Value, values, (e)valuation: a specifically neoliberal globalization may still be mired in crisis, challenging the continuing IP-intensive model of science-based innovation that has dominated in recent years. Yet, notwithstanding these trends in the broader political economy, the privatisation and commodification of science is proceeding at an undiminished, if not accelerated, pace. This conjunction of intense social demands upon R&I, deepening integration of R&I into the core of capitalist accumulation and a context of fluid, profound and systemic contestation raises multiple key questions regarding the relationship(s) between R&I and ‘value’ in its many guises: capitalist (‘value’); normative and social (‘values’); and practical tools of measurement (evaluation).

Socio-material transitions: finally, the themes of geographies and values converge on the key contemporary issue and challenge for R&I, namely their contribution to broader socio-material system transitions to more ‘sustainable’ (ecological, social, financial etc.) social formations. A critical analysis of this process, however, must explore how this process and these discourses are being co-produced with trajectories of R&I and what social forms they are actually constructing, with which winners and which losers.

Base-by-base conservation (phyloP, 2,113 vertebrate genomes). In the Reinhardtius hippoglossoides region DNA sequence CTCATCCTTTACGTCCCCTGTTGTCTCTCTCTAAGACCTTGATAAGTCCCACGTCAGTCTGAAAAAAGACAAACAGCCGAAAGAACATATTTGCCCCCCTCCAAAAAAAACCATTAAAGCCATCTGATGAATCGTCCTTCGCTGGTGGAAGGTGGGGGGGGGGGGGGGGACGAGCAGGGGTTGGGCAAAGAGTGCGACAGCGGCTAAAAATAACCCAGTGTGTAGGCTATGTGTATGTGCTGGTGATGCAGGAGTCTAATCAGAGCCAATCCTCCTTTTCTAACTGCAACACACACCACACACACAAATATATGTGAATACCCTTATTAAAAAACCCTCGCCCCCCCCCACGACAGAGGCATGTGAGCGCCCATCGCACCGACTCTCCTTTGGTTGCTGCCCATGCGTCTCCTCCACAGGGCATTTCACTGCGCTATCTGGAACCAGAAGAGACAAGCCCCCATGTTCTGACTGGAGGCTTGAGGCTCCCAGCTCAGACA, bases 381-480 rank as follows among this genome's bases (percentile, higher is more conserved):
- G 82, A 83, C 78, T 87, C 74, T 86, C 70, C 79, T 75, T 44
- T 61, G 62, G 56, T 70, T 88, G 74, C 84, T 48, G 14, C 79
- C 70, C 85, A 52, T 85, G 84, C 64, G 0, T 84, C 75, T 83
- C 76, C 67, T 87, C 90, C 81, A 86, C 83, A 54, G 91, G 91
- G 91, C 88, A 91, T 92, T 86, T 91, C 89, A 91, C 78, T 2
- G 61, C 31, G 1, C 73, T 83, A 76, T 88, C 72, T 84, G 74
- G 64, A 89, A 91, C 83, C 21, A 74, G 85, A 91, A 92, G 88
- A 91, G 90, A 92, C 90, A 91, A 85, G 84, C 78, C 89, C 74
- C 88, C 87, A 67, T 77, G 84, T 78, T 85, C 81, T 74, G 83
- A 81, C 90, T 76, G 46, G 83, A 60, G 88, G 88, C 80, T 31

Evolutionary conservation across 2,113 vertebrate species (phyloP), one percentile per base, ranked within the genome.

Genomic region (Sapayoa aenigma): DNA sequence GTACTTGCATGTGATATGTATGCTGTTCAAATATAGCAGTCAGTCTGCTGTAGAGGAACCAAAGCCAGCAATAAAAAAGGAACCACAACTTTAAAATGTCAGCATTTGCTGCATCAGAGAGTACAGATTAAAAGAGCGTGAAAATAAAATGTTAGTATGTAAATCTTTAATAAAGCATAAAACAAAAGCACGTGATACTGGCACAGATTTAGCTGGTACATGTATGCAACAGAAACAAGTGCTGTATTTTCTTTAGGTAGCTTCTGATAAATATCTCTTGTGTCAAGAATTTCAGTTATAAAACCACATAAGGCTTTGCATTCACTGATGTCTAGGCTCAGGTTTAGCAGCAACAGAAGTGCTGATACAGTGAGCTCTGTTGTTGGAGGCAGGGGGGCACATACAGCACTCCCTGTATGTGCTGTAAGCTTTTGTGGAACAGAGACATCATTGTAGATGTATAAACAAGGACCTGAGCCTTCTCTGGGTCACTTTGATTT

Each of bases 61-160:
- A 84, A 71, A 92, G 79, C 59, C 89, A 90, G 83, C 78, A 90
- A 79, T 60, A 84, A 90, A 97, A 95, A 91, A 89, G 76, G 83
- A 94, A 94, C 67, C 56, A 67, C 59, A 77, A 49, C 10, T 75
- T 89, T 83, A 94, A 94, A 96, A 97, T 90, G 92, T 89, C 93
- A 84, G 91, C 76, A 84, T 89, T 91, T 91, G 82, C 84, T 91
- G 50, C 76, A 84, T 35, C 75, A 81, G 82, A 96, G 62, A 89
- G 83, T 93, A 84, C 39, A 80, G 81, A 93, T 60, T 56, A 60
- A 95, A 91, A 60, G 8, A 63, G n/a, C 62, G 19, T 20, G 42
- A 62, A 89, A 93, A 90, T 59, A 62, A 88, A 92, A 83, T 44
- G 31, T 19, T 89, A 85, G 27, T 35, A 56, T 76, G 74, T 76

This workshop will thus seek to address four broad questions:

  1. What are the changing global geographies of techno-science?
  2. How are knowledge, research, innovation and higher education being valorized, valued and evaluated, around the world?
  3. How is research and innovation being integrated into and formed by global commodity and/or value chains?
  4. What roles are (‘responsible’) research and innovation playing in the mobilization, stalling and trajectories of sustainable transitions? If you have other ideas for papers relevant to the workshop then please do get in touch.

Workshop Programme


Historical Perspectives on the Political Economy of Science

  • Tal Golan (UCSD, US), Fin-de-siecle scientific utopia and colonialism and their place in the Zionist project
  • Theodora Dryer (UCSD, US) The housewife problem: The production of an algorithm in mid-century American and its legacy
  • Mark Robinson (DePaul University, US), Micro-histories of life science innovation


  • Philip Mirowski (Notre Dame University, US), What is science critique? Lessig, Latour, and …?

Responsible Innovation and ‘Green Capitalism’